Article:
TWN Info Service on WTO and Trade Issues (May16/19)
27 May 2016
Third World Network

Isolated US, still vetoes Chang reappointment to AB
Published in SUNS #8246 dated 24 May 2016

Geneva, 23 May (D. Ravi Kanth) -- The United States on Monday (23 May) stood completely isolated at the World Trade Organization for its belligerent opposition to the reappointment of Mr Seung Wha Chang from Korea to the Appellate Body for a second term of four years.

The US, however, remained adamant and succeeded in vetoing Mr Chang's reappointment, despite a vociferous demand from several countries - the European Union, Switzerland, Korea, Brazil, India, Egypt, and Nigeria among others - for a second term to Mr Chang, participants present at a Dispute Settlement Body meeting told the SUNS.

The developed and developing countries denounced the aggressive opposition from the United States for the reappointment of Mr Chang on the grounds that he had deviated from the covered agreements of the GATT/ WTO jurisprudence.

In an extraordinary war of nerves between the US on the one side, and the rest of the membership on the other, at the Dispute Settlement Body meeting, countries from the North and the South delivered a stinging rebuke to the US for its aggressive "my way or highway" stance to block the reappointment of Mr Chang on baseless grounds.

"Though the US stood completely isolated from its partners, it remained defiant by attacking the Appellate Body members for issuing the letter and overstepping their boundaries," a developing country participant told the SUNS.

To cover up its aggressive stance at the DSB, the US issued an elaborate statement as to why Mr Chang cannot be reappointed. The US said Washington does not consider Mr Chang's service reflects the role assigned to the AB members.

The Korean Appellate Body member's failure to adhere to rules in several cases has undermined the WTO's Dispute Settlement Body system, the US argued.

The reappointment to the DSB, according to the US, is not automatic and members' consensus is needed for granting a second term.

The US exhorted members not to take their responsibility lightly in considering the reappointment.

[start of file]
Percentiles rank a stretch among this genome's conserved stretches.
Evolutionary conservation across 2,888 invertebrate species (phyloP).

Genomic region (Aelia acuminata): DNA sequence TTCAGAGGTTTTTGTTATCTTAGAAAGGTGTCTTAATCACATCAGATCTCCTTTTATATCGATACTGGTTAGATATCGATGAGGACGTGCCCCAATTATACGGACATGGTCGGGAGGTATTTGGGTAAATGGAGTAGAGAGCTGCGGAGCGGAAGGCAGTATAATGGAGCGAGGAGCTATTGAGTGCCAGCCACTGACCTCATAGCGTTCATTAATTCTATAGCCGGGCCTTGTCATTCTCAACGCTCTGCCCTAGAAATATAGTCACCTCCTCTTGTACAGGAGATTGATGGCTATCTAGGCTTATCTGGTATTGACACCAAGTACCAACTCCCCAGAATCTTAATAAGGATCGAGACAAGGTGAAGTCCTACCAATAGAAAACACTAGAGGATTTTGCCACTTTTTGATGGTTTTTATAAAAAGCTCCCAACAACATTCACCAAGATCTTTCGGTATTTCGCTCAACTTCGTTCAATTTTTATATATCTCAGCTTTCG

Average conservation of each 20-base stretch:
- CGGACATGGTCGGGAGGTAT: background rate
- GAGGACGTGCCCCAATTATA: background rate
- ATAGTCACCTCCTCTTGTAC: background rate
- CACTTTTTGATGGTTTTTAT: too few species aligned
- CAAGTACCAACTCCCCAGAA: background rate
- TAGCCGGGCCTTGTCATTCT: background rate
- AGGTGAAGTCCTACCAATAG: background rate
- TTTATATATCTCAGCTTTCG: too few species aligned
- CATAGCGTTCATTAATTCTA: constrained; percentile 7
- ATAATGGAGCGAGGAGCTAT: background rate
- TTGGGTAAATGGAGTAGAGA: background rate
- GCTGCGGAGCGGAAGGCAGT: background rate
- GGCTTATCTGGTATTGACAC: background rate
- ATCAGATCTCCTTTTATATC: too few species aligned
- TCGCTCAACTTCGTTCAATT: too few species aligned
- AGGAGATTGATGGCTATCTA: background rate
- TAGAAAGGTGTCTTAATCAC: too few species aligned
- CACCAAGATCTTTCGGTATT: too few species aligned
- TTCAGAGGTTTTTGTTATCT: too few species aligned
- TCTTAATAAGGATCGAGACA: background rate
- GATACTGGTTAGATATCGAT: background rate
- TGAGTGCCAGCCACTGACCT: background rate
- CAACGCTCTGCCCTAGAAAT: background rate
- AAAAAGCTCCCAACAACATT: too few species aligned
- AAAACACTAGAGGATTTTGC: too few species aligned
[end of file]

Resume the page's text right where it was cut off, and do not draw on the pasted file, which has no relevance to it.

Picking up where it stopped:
Washington stuck to the line that the panels and the AB cannot add to or diminish rights and obligations, participants said.

The AB's role, including Mr Chang's positions, in delivering the adjudicative approach lacked substance and raised "systemic" concerns, the US maintained.

The US went on to cite four cases in which Mr Chang was either a presiding member or part of the three-member Division.

The four cases are:

(i) DS453 - Panama's dispute against Argentina on allegedly restrictive measures imposed by Buenos Aires on goods and services. The AB presided by Mr Chang struck down the earlier panel ruling and issued obiter dicta pronouncements. The US said the AB is not an academic body, nor can it make law.

(ii) DS 430 - the US dispute against India on allegedly restrictive measures imposed by New Delhi on the American agricultural products.

The US said the AB's ruling contained lengthy discussions that was irrelevant to the points raised by the two sides. The US argued that the AB engaged in abstract discussions.

(iii) DS 437 - China's dispute against the US countervailing duties in which the AB delivered a major ruling in favor of Beijing.

The US said the AB adopted an approach that involved new standards instead of considering evidence and arguments. The US complained that the AB cannot make a case on its own and behave like an independent investigator.

(iv) DS 449 - China's dispute against the US for allegedly illegal anti-dumping and countervailing duties imposed by the US Commerce Department. The US said that the AB reviewed domestic law which is not in its domain.

WTO adjudicators, according to the US, overstepped their mandate and contributed complexity to the workload.

The AB invariably ignored the evidence and became a playground for views which are not responsible, the US suggested.

The US indicated that trust in the AB cannot be built in the vacuum. The US emphasized the importance of maintaining trust by holding the AB members accountable. It argued that the reappointment is not automatic, emphasizing that the DSB's role cannot be reduced.

The US described the AB letter (please see SUNS #8244 dated 20 May 2016) as "unfortunate." By sending the letter directly to members, the AB is setting a precedent and seeking to act outside its role, the US charged, according to participants.

But the US broadside against Mr Chang and the Appellate Body failed to garner any support from its traditional allies or developing countries.